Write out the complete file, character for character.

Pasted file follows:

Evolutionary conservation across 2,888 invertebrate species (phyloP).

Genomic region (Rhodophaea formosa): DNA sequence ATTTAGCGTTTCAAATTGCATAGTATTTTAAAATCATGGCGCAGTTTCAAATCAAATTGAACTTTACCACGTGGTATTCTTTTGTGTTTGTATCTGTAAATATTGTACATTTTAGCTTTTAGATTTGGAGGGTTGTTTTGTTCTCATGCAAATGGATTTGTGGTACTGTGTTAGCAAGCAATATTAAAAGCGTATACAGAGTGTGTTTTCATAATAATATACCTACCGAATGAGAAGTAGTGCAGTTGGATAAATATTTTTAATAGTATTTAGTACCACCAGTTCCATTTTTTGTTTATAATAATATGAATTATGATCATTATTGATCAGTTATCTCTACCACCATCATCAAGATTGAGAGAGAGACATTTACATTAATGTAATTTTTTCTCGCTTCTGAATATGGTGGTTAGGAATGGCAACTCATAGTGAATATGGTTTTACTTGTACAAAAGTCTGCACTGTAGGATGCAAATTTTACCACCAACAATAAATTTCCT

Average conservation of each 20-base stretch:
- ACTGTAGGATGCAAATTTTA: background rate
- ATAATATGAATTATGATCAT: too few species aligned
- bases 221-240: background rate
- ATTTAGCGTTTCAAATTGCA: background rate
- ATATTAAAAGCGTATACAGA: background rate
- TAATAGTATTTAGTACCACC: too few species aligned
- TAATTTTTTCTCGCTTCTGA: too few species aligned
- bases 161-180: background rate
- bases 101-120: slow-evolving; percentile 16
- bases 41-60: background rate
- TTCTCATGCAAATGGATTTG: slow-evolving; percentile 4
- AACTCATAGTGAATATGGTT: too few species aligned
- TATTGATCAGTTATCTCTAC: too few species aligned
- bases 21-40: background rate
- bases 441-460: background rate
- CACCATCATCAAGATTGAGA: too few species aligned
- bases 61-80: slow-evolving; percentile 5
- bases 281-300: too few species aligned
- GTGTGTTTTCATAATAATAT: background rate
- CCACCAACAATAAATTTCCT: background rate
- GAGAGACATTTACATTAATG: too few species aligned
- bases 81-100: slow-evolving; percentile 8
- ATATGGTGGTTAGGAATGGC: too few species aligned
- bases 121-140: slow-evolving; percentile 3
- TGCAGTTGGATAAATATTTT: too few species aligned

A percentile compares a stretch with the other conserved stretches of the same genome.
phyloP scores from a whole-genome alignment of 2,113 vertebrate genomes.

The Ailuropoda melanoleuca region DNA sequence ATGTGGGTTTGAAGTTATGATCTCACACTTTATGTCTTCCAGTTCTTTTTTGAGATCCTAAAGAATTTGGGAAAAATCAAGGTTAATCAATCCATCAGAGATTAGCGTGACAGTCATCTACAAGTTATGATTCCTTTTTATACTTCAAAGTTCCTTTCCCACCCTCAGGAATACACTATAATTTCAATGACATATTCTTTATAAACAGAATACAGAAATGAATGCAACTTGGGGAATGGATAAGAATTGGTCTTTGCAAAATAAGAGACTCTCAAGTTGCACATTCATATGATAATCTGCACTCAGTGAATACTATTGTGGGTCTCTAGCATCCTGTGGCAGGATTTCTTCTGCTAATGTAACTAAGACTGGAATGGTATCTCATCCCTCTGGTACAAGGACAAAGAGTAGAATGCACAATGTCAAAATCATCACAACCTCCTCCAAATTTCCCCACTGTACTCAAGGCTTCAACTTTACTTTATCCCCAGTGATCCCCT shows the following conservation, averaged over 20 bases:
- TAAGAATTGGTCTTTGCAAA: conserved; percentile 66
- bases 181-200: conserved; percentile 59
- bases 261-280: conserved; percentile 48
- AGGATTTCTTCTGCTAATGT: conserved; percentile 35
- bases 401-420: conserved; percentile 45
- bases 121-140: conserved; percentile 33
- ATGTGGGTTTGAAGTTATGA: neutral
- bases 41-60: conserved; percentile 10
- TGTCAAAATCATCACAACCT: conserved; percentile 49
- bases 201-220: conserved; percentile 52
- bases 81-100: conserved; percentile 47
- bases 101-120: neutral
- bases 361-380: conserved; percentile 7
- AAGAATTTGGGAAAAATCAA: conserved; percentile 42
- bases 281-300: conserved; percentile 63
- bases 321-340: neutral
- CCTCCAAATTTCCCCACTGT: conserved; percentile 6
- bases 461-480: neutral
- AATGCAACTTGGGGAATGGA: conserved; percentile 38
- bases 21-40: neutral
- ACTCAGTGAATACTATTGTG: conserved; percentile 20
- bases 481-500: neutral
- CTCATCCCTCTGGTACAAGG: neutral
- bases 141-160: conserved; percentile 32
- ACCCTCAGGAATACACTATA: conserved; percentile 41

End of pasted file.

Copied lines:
Evolutionary conservation across 2,888 invertebrate species (phyloP).

Genomic region (Rhodophaea formosa): DNA sequence ATTTAGCGTTTCAAATTGCATAGTATTTTAAAATCATGGCGCAGTTTCAAATCAAATTGAACTTTACCACGTGGTATTCTTTTGTGTTTGTATCTGTAAATATTGTACATTTTAGCTTTTAGATTTGGAGGGTTGTTTTGTTCTCATGCAAATGGATTTGTGGTACTGTGTTAGCAAGCAATATTAAAAGCGTATACAGAGTGTGTTTTCATAATAATATACCTACCGAATGAGAAGTAGTGCAGTTGGATAAATATTTTTAATAGTATTTAGTACCACCAGTTCCATTTTTTGTTTATAATAATATGAATTATGATCATTATTGATCAGTTATCTCTACCACCATCATCAAGATTGAGAGAGAGACATTTACATTAATGTAATTTTTTCTCGCTTCTGAATATGGTGGTTAGGAATGGCAACTCATAGTGAATATGGTTTTACTTGTACAAAAGTCTGCACTGTAGGATGCAAATTTTACCACCAACAATAAATTTCCT

Average conservation of each 20-base stretch:
- ACTGTAGGATGCAAATTTTA: background rate
- ATAATATGAATTATGATCAT: too few species aligned
- bases 221-240: background rate
- ATTTAGCGTTTCAAATTGCA: background rate
- ATATTAAAAGCGTATACAGA: background rate
- TAATAGTATTTAGTACCACC: too few species aligned
- TAATTTTTTCTCGCTTCTGA: too few species aligned
- bases 161-180: background rate
- bases 101-120: slow-evolving; percentile 16
- bases 41-60: background rate
- TTCTCATGCAAATGGATTTG: slow-evolving; percentile 4
- AACTCATAGTGAATATGGTT: too few species aligned
- TATTGATCAGTTATCTCTAC: too few species aligned
- bases 21-40: background rate
- bases 441-460: background rate
- CACCATCATCAAGATTGAGA: too few species aligned
- bases 61-80: slow-evolving; percentile 5
- bases 281-300: too few species aligned
- GTGTGTTTTCATAATAATAT: background rate
- CCACCAACAATAAATTTCCT: background rate
- GAGAGACATTTACATTAATG: too few species aligned
- bases 81-100: slow-evolving; percentile 8
- ATATGGTGGTTAGGAATGGC: too few species aligned
- bases 121-140: slow-evolving; percentile 3
- TGCAGTTGGATAAATATTTT: too few species aligned

A percentile compares a stretch with the other conserved stretches of the same genome.
phyloP scores from a whole-genome alignment of 2,113 vertebrate genomes.

The Ailuropoda melanoleuca region DNA sequence ATGTGGGTTTGAAGTTATGATCTCACACTTTATGTCTTCCAGTTCTTTTTTGAGATCCTAAAGAATTTGGGAAAAATCAAGGTTAATCAATCCATCAGAGATTAGCGTGACAGTCATCTACAAGTTATGATTCCTTTTTATACTTCAAAGTTCCTTTCCCACCCTCAGGAATACACTATAATTTCAATGACATATTCTTTATAAACAGAATACAGAAATGAATGCAACTTGGGGAATGGATAAGAATTGGTCTTTGCAAAATAAGAGACTCTCAAGTTGCACATTCATATGATAATCTGCACTCAGTGAATACTATTGTGGGTCTCTAGCATCCTGTGGCAGGATTTCTTCTGCTAATGTAACTAAGACTGGAATGGTATCTCATCCCTCTGGTACAAGGACAAAGAGTAGAATGCACAATGTCAAAATCATCACAACCTCCTCCAAATTTCCCCACTGTACTCAAGGCTTCAACTTTACTTTATCCCCAGTGATCCCCT shows the following conservation, averaged over 20 bases:
- TAAGAATTGGTCTTTGCAAA: conserved; percentile 66
- bases 181-200: conserved; percentile 59
- bases 261-280: conserved; percentile 48
- AGGATTTCTTCTGCTAATGT: conserved; percentile 35
- bases 401-420: conserved; percentile 45
- bases 121-140: conserved; percentile 33
- ATGTGGGTTTGAAGTTATGA: neutral
- bases 41-60: conserved; percentile 10
- TGTCAAAATCATCACAACCT: conserved; percentile 49
- bases 201-220: conserved; percentile 52
- bases 81-100: conserved; percentile 47
- bases 101-120: neutral
- bases 361-380: conserved; percentile 7
- AAGAATTTGGGAAAAATCAA: conserved; percentile 42
- bases 281-300: conserved; percentile 63
- bases 321-340: neutral
- CCTCCAAATTTCCCCACTGT: conserved; percentile 6
- bases 461-480: neutral
- AATGCAACTTGGGGAATGGA: conserved; percentile 38
- bases 21-40: neutral
- ACTCAGTGAATACTATTGTG: conserved; percentile 20
- bases 481-500: neutral
- CTCATCCCTCTGGTACAAGG: neutral
- bases 141-160: conserved; percentile 32
- ACCCTCAGGAATACACTATA: conserved; percentile 41